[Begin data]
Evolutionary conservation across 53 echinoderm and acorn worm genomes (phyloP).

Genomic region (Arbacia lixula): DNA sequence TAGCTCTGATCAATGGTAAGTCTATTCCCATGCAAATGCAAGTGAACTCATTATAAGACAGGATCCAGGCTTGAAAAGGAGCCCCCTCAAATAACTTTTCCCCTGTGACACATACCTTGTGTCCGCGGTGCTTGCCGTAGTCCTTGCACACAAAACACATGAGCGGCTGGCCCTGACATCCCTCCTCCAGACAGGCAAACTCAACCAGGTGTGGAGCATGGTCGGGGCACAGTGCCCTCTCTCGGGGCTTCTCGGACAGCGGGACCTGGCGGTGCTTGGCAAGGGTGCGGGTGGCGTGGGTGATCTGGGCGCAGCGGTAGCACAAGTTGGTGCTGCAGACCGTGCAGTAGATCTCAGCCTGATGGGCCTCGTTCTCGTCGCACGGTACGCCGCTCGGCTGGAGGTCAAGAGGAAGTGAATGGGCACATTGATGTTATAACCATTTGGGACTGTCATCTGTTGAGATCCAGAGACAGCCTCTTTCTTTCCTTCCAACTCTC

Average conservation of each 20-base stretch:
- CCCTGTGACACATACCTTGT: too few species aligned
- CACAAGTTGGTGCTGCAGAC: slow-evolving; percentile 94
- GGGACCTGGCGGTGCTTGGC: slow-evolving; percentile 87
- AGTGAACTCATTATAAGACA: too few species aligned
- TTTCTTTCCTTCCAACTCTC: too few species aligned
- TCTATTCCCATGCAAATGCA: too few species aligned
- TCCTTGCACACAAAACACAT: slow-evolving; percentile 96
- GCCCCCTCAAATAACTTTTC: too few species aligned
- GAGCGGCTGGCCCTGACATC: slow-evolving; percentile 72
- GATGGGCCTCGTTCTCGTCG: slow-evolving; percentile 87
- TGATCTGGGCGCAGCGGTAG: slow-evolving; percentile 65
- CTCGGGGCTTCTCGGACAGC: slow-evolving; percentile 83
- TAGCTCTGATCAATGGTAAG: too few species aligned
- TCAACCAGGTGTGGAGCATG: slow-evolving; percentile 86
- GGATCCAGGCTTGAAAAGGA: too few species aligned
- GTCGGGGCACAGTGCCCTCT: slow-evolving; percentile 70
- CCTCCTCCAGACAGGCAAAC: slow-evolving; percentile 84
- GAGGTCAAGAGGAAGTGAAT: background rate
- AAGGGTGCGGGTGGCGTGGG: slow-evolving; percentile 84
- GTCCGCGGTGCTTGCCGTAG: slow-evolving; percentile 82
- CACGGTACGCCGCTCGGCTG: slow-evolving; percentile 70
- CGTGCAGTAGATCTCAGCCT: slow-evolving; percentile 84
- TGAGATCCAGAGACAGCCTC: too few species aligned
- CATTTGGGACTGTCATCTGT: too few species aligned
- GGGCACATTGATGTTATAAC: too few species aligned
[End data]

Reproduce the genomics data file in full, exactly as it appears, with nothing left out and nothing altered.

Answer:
Evolutionary conservation across 53 echinoderm and acorn worm genomes (phyloP).

Genomic region (Arbacia lixula): DNA sequence TAGCTCTGATCAATGGTAAGTCTATTCCCATGCAAATGCAAGTGAACTCATTATAAGACAGGATCCAGGCTTGAAAAGGAGCCCCCTCAAATAACTTTTCCCCTGTGACACATACCTTGTGTCCGCGGTGCTTGCCGTAGTCCTTGCACACAAAACACATGAGCGGCTGGCCCTGACATCCCTCCTCCAGACAGGCAAACTCAACCAGGTGTGGAGCATGGTCGGGGCACAGTGCCCTCTCTCGGGGCTTCTCGGACAGCGGGACCTGGCGGTGCTTGGCAAGGGTGCGGGTGGCGTGGGTGATCTGGGCGCAGCGGTAGCACAAGTTGGTGCTGCAGACCGTGCAGTAGATCTCAGCCTGATGGGCCTCGTTCTCGTCGCACGGTACGCCGCTCGGCTGGAGGTCAAGAGGAAGTGAATGGGCACATTGATGTTATAACCATTTGGGACTGTCATCTGTTGAGATCCAGAGACAGCCTCTTTCTTTCCTTCCAACTCTC

Average conservation of each 20-base stretch:
- CCCTGTGACACATACCTTGT: too few species aligned
- CACAAGTTGGTGCTGCAGAC: slow-evolving; percentile 94
- GGGACCTGGCGGTGCTTGGC: slow-evolving; percentile 87
- AGTGAACTCATTATAAGACA: too few species aligned
- TTTCTTTCCTTCCAACTCTC: too few species aligned
- TCTATTCCCATGCAAATGCA: too few species aligned
- TCCTTGCACACAAAACACAT: slow-evolving; percentile 96
- GCCCCCTCAAATAACTTTTC: too few species aligned
- GAGCGGCTGGCCCTGACATC: slow-evolving; percentile 72
- GATGGGCCTCGTTCTCGTCG: slow-evolving; percentile 87
- TGATCTGGGCGCAGCGGTAG: slow-evolving; percentile 65
- CTCGGGGCTTCTCGGACAGC: slow-evolving; percentile 83
- TAGCTCTGATCAATGGTAAG: too few species aligned
- TCAACCAGGTGTGGAGCATG: slow-evolving; percentile 86
- GGATCCAGGCTTGAAAAGGA: too few species aligned
- GTCGGGGCACAGTGCCCTCT: slow-evolving; percentile 70
- CCTCCTCCAGACAGGCAAAC: slow-evolving; percentile 84
- GAGGTCAAGAGGAAGTGAAT: background rate
- AAGGGTGCGGGTGGCGTGGG: slow-evolving; percentile 84
- GTCCGCGGTGCTTGCCGTAG: slow-evolving; percentile 82
- CACGGTACGCCGCTCGGCTG: slow-evolving; percentile 70
- CGTGCAGTAGATCTCAGCCT: slow-evolving; percentile 84
- TGAGATCCAGAGACAGCCTC: too few species aligned
- CATTTGGGACTGTCATCTGT: too few species aligned
- GGGCACATTGATGTTATAAC: too few species aligned